Multiple Moats = Better Corporate Prospects 
Companies can sometimes fall into just one of these buckets, while others may have two or more sources of advantage. Take Grupo Aero del Sureste: Even though efficient scale alone would keep competitors at bay, the company also sources its moat from intangible assets in the form of government concessions that limit new airports from being built in the geographies in which it operates. Or consider Coca-Cola (KO): The company obviously benefits from the intangible assets represented by its brands. But even if the brands were to lose their value and the company were to produce generic cola, the company would still have a major cost advantage because of its distribution network.

After we categorized our entire coverage universe of wide- and narrow-moat stocks, we then created different cohorts, sorted by the sources of competitive advantage. We then looked at the different quantitative aspects of these cohorts. Our initial insights from this analysis follows below:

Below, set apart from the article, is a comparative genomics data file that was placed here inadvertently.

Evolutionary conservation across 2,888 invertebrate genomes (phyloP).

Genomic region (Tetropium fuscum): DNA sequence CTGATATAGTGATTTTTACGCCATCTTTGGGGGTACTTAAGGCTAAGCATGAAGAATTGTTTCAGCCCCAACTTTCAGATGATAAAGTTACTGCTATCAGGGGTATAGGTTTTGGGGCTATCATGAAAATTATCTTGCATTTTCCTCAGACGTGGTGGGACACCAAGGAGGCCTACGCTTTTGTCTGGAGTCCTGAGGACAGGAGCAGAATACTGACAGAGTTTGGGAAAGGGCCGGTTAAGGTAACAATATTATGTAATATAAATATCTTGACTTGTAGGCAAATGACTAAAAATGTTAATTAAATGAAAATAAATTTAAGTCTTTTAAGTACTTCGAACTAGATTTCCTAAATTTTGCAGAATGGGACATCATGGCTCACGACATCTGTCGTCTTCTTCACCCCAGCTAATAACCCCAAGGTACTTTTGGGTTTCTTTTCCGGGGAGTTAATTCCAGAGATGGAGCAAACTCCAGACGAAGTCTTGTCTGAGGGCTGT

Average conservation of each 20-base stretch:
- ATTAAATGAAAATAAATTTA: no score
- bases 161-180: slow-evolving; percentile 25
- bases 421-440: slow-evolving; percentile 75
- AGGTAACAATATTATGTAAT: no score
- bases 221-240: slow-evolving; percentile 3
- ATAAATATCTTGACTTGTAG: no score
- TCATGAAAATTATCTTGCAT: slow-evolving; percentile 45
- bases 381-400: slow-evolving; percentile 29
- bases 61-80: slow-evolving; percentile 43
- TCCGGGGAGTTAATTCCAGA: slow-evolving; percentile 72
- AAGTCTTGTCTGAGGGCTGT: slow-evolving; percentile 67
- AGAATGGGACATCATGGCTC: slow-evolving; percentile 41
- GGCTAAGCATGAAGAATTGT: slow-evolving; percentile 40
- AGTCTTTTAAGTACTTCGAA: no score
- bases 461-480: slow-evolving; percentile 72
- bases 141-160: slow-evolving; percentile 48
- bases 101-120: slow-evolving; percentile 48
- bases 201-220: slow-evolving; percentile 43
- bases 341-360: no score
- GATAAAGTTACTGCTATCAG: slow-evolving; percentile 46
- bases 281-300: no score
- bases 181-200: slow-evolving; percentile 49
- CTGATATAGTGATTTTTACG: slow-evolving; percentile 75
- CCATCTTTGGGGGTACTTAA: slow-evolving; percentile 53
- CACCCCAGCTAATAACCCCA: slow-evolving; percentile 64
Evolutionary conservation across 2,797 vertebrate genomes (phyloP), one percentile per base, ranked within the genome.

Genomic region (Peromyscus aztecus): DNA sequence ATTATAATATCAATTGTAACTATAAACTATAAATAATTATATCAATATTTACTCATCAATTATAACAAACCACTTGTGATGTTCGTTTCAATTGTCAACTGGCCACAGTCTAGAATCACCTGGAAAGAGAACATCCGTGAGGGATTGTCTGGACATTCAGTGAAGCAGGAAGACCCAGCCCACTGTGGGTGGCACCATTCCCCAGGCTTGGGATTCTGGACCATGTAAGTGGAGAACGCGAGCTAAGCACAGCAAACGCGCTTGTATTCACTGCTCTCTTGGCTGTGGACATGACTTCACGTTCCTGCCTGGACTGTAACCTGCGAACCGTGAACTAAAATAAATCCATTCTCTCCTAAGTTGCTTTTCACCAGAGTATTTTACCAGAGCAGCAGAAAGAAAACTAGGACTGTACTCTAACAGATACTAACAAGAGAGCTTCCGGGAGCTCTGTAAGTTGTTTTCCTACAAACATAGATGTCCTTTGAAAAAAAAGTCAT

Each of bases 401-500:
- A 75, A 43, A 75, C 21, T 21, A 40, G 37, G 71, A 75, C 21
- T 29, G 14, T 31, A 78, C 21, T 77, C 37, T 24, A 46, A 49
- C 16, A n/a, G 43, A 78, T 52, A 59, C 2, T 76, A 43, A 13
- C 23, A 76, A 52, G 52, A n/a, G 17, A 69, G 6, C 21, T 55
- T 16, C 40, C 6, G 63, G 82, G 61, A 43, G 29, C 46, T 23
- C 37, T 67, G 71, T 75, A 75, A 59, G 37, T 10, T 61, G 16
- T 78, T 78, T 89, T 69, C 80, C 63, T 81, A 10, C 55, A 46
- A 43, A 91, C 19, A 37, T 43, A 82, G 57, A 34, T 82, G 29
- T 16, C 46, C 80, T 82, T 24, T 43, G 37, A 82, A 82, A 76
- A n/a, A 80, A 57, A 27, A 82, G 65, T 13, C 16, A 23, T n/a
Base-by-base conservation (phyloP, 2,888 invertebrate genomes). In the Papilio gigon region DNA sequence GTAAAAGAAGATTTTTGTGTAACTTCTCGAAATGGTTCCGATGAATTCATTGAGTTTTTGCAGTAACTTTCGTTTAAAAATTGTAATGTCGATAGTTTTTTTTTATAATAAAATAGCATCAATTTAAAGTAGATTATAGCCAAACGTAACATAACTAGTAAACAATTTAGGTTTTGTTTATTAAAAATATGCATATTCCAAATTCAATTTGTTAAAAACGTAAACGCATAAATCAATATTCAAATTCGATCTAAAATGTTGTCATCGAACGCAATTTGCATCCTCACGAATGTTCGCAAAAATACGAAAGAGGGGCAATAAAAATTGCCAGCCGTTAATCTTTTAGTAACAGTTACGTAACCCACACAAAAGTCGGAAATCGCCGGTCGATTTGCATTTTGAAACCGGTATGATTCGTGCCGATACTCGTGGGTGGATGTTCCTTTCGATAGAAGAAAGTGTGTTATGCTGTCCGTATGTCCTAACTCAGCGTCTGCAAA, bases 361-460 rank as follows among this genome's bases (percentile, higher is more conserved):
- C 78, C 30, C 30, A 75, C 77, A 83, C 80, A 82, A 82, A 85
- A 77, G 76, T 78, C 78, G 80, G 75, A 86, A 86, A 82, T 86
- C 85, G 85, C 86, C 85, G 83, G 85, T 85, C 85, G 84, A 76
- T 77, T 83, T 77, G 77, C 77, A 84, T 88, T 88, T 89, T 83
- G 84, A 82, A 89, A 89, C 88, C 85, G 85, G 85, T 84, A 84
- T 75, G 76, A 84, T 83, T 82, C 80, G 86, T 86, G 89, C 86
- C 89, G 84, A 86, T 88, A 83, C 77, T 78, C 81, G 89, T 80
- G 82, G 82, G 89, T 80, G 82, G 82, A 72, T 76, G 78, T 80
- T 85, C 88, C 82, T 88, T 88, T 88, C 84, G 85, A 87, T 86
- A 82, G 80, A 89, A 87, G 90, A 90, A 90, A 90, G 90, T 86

Wide-Moat Firms are More Profitable than Narrow-Moat Firms
There is zero surprise here, as return on invested capital and return on equity are two of the primary metrics we look at when assigning the economic moat ratings in the first place. (We look primarily at the expected duration of excess returns and not just the absolute level, though the two are correlated.) But we can now quantify the difference and say the typical (median) wide-moat firm has an return on invested capital (ROIC) that is nearly 6 percentage points greater than the typical narrow-moat firm.

Wide-Moat Firms Have More Sources of Competitive Advantage
When identifying what source(s) of competitive advantage each firm had, firms rated with a wide moat were much more likely to have more than one source of competitive advantage. Sixty-three percent of wide-moat firms derive their competitive advantage from more than one source, while just 41% of narrow-moat firms do the same.

The most common combination (121 companies) was switching costs and intangible assets, as seen at Intuitive Surgical (ISRG) and Zimmer Holdings (ZMH). The combination of network effect and efficient scale was by far the rarest, with only six companies falling into this cohort.